Feeling sad, empty or anxious after your baby’s birth? Up to 80% of women feel sad of anxious during the first few weeks after childbirth. If these feelings continue or worsen, you may have Postpartum Mood Disorder (PPMD).
It can happen to any family.
It is not your fault. It is completely treatable and you are not alone.
Postpartum Mood Disorder (PPMD) can interfere with mother-infant bonding, can negatively influence maternal health and can create stress among family members.
Some people may be more at risk for a postpartum mood disorder. Some risk factors include:
- Personal or family history of a mental health disorder
- Depression and/or anxiety during pregnancy
- Unwanted or unplanned pregnancy
- Difficult reproductive history (such as miscarriage, abortion, infertility)
- Stressful life events or past traumatic experiences
- Lack of social support or relationship difficulties
- Low self-esteem
- Tendency to worry or feel nervous
- Financial concerns
- Unexpected, difficult or traumatic delivery
- Severe premenstrual syndrome (PMS)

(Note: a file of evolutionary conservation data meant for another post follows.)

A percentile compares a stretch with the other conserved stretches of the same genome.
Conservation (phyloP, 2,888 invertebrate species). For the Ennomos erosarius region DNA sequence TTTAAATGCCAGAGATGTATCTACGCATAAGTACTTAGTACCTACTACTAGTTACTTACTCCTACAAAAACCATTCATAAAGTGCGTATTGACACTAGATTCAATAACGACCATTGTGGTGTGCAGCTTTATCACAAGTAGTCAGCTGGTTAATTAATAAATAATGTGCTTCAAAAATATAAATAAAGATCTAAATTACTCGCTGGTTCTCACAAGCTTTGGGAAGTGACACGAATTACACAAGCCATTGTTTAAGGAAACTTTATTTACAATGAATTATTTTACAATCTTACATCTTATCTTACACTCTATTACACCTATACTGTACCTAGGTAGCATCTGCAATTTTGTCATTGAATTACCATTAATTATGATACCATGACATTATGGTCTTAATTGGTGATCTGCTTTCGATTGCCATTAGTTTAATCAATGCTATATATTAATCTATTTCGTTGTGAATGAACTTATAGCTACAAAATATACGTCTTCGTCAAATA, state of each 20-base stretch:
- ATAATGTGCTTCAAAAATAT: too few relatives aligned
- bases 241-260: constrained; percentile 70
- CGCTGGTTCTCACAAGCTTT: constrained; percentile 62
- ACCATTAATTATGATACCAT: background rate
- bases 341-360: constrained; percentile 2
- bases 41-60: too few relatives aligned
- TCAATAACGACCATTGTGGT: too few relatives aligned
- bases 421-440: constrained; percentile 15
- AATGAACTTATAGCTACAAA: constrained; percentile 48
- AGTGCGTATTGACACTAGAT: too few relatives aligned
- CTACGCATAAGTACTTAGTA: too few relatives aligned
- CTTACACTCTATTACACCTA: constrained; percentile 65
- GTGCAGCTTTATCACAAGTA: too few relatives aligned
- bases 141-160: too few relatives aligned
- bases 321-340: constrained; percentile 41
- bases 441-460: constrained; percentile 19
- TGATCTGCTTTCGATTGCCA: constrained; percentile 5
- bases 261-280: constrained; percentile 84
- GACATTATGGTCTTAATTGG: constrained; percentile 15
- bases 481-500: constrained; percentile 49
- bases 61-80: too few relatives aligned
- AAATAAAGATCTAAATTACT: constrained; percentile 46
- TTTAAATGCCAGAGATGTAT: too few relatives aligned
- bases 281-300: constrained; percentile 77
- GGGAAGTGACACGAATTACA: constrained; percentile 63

- High expectations for birth or parenthood
- Premature or sick baby
The baby blues is the most commonly experienced postpartum mood change with up to 80% of new mothers reporting symptoms. It is common for women to feel highly emotional, tearful, fatigued and overwhelmed.
Symptoms tend to start 3-4 days after birth and can last anywhere from a few days up to 2 weeks. The most common symptoms can include:
- Mood swings
- Frequent crying or feeling sad
- Sadness, irritability, frustration, anxiety or feeling overwhelmed (including fears of not being able to look after the baby, fears of being a bad mother)
- Loss of appetite
- Feeling tired
- Difficulty concentrating
In most cases, people experiencing the baby blues will have symptoms disappear by 2 weeks postpartum. Talking to friends or family, getting more support, and making time to rest seem to help ease the symptoms.
If the symptoms get worse and last longer than 2 weeks, the baby blues can turn into depression.
Depression is a mood disorder where one may experience a sad mood and loss of pleasure almost every day for at least 2 weeks. It prevent someone from accomplishing certain daily activities and interferes with relationships.
Postpartum depression includes at least five of the following symptoms, plus the symptom of being in a depressed mood or experiencing a loss of interest and/or pleasure. The additional symptoms may include:
- Sad or irritable mood
- Loss of interest/pleasure in activities (including low sex drive)
- Feeling overwhelmed or anxious
- Feeling hopeless
- Feeling “out of control”
- Reduced or increased appetite or weight